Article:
The Congressional Black Caucus is holding their annual conference in Washington, D.C. this week. The AFRO is reprinting this 1971 article about the founding members of the Black Caucus meeting with President Richard Nixon, one of the first actions the group took.
By Ruth Jenkins
April 3, 1971
Washington-A historic meeting and a historic date were combined in the 95-minute session which the Congressional Black Caucus spent with President Nixon last Thursday discussing “the harsh conditions under which too many poor, black and other oppressed Americans are forced to live.”
They submitted to the President 60 recommendation for “persistent and far-reaching action” toward changing these conditions and set the historic date of May 17 as the deadline for Mr. Nixon to report progress along these lines to them and the nation.
May 17 was the date in 1954 when the Supreme Court outlawed racial segregation in public schools. This date in the words of Rep. Charles C. Diggs, of Michigan, chairman of the Black Caucus, “ushered in a new era of racial revolution.”
The Black Caucus is made up of the 12 black members of the House of Representatives. They happen to be Democrats, but point out that their interests and concerns in this case are non-partisan. In addition to Cong. Diggs, they are:
Augustus F. Hawkins of California, who serves as vice chairman; Charles B. Rangel of New York, secretary; Shirley Chisholm of New York; Louis Stokes of Ohio; George W. Collins of Illinois; John Conyers Jr. of Michigan; Ronald V. Dellums of California; Parren Mitchell of Maryland and Robert N. C. Nix of Pennsylvania.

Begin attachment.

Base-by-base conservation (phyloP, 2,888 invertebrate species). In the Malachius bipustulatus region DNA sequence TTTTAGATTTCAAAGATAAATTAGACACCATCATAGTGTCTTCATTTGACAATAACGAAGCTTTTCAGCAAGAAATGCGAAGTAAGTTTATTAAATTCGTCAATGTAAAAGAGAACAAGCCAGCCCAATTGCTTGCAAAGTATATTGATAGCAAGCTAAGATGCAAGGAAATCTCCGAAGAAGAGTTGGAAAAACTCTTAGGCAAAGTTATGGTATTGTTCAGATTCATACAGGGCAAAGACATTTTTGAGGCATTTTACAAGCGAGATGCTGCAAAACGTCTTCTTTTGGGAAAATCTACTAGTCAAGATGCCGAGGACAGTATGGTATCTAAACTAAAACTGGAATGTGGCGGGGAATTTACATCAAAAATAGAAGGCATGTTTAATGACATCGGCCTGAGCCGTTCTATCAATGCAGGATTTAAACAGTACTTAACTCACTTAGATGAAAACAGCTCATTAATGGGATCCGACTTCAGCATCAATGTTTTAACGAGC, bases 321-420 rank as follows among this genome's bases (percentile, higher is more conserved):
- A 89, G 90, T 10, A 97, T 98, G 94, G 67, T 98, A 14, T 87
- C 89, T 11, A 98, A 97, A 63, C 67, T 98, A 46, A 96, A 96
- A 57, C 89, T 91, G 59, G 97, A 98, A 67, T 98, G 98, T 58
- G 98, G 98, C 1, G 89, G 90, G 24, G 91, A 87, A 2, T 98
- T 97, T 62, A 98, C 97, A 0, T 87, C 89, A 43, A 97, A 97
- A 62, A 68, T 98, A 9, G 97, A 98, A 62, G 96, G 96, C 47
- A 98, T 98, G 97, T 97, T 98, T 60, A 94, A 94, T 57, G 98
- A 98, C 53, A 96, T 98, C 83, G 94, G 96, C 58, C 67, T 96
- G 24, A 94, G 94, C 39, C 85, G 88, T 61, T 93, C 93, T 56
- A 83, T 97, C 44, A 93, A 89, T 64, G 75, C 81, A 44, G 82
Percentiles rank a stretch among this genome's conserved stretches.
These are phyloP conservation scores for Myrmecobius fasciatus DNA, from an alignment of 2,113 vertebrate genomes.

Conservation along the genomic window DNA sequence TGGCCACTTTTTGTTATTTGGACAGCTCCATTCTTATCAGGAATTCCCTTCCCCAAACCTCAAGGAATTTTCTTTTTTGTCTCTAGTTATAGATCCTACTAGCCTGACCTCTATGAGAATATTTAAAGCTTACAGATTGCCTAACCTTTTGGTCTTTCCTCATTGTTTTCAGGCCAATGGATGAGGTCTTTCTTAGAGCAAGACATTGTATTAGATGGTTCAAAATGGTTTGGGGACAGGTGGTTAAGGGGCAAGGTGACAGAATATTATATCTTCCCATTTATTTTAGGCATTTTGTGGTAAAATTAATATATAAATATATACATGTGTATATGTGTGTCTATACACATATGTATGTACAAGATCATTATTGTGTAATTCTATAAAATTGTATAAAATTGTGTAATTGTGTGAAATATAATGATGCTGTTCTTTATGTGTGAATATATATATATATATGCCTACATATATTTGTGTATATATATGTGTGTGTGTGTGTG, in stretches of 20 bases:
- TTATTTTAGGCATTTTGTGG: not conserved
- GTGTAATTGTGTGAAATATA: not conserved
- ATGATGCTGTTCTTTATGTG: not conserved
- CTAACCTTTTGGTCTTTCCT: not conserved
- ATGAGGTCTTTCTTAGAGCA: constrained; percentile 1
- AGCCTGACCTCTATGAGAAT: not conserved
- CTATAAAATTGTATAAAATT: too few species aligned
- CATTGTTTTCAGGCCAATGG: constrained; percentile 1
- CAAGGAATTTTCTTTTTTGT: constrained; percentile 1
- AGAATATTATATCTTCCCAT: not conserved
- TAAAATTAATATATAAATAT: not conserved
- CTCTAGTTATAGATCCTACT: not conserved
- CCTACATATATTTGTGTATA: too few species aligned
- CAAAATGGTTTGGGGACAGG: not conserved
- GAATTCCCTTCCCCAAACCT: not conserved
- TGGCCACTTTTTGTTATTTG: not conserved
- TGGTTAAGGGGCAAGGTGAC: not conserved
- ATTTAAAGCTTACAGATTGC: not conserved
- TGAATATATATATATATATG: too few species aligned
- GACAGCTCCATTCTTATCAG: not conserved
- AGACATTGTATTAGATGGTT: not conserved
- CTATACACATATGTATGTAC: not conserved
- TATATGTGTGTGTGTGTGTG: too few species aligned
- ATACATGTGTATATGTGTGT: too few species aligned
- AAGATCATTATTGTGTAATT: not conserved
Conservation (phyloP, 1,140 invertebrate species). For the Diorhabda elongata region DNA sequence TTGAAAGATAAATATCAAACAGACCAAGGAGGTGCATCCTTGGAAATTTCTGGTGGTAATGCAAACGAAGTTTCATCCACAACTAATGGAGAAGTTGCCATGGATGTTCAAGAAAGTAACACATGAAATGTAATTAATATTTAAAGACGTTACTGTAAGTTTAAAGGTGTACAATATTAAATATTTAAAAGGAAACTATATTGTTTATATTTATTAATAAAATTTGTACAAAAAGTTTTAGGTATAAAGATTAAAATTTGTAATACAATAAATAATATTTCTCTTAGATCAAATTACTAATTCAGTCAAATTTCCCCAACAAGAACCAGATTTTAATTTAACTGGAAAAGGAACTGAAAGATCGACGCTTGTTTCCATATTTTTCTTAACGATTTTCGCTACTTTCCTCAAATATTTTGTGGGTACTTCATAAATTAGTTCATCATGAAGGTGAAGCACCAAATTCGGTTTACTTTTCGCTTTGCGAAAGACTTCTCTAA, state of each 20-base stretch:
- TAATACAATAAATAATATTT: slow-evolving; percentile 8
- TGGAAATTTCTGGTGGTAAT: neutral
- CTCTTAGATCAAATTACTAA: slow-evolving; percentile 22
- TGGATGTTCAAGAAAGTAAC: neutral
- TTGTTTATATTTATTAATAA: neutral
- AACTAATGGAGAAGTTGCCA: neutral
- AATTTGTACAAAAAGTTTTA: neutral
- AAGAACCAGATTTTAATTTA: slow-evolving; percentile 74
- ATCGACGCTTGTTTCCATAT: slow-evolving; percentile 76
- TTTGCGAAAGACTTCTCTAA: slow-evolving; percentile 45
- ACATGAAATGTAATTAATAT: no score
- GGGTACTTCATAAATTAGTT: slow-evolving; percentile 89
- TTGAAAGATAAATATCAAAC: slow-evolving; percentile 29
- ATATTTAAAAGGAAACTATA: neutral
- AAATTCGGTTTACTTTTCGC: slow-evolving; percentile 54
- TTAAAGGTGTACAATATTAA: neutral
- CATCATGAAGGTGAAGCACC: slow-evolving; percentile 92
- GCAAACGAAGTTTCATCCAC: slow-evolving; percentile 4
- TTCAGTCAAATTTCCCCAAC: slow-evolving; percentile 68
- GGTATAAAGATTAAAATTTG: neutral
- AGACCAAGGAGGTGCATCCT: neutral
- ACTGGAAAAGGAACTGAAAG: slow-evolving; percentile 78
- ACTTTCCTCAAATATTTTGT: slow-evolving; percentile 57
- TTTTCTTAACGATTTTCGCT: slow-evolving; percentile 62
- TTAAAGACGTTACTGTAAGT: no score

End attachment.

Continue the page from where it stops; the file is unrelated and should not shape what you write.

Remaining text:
By special invitation of President Nixon, the Rev. Walter Fauntroy participated in the discussions. He was elected Tuesday as a non-voting delegate to the Congress from the District of Columbia.
They called it “historic” and said Mr. Nixon used the word “worthwhile” referring to this meeting which came from fruition after a 14-month delay, establishing a dialogue with the Administration which they hope will be continuous.
They said, “He listened but we don’t know if he heard. If he didn’t hear, both his administration and the country will suffer.”
They told Mr. Nixon that their recommendations represent not only their own deep concerns, but the expressed concerns of organizations and individuals from all over the country.
They said, “Our people are no longer asking for equality as a rhetorical promise. They are demanding from the national Administration and from elected officials without regard to party affiliation, the only kind of equality that ultimately has any real meaning—equality of results.”
In their recommendations, the congressmen focused attention on executive action that can be taken immediately.
“Some could be taken today,” they pointed out, and “certainly by May 17.”
Rep. Mitchell said that two utterances by President Nixon had struck the group profoundly.
First when he told them, “If I were you, I would be doing the same thing. Coming here, fighting for the rights of black people,” and secondly when he candidly admitted that black America long has been and still is being treated unfairly.